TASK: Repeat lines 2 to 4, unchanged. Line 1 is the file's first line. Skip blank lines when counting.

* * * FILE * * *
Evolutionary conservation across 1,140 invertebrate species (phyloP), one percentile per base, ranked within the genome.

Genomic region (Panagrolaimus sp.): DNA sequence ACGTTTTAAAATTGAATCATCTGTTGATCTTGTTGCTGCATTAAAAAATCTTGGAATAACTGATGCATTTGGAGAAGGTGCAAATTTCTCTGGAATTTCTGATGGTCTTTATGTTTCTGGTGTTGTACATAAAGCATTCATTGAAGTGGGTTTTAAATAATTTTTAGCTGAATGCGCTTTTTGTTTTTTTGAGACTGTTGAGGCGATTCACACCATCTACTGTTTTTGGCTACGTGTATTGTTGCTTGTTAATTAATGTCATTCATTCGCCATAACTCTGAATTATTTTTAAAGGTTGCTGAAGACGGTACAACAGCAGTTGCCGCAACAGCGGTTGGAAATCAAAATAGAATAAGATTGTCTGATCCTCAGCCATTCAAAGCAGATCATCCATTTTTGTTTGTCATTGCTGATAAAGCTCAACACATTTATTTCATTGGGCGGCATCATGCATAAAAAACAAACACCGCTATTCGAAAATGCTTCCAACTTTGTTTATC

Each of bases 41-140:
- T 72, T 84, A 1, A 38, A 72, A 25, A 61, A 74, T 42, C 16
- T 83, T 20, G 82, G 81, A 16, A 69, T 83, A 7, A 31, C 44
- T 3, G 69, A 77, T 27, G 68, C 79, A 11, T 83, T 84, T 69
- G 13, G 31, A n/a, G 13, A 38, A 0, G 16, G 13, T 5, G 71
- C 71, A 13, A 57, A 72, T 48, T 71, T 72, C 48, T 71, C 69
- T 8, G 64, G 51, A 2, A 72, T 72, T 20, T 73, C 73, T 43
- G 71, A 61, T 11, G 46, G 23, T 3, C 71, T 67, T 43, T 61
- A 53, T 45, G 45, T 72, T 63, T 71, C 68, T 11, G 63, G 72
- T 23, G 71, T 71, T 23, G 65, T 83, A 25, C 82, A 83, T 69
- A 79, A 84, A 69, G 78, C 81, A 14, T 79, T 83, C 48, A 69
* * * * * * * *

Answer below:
Genomic region (Panagrolaimus sp.): DNA sequence ACGTTTTAAAATTGAATCATCTGTTGATCTTGTTGCTGCATTAAAAAATCTTGGAATAACTGATGCATTTGGAGAAGGTGCAAATTTCTCTGGAATTTCTGATGGTCTTTATGTTTCTGGTGTTGTACATAAAGCATTCATTGAAGTGGGTTTTAAATAATTTTTAGCTGAATGCGCTTTTTGTTTTTTTGAGACTGTTGAGGCGATTCACACCATCTACTGTTTTTGGCTACGTGTATTGTTGCTTGTTAATTAATGTCATTCATTCGCCATAACTCTGAATTATTTTTAAAGGTTGCTGAAGACGGTACAACAGCAGTTGCCGCAACAGCGGTTGGAAATCAAAATAGAATAAGATTGTCTGATCCTCAGCCATTCAAAGCAGATCATCCATTTTTGTTTGTCATTGCTGATAAAGCTCAACACATTTATTTCATTGGGCGGCATCATGCATAAAAAACAAACACCGCTATTCGAAAATGCTTCCAACTTTGTTTATC

Each of bases 41-140:
- T 72, T 84, A 1, A 38, A 72, A 25, A 61, A 74, T 42, C 16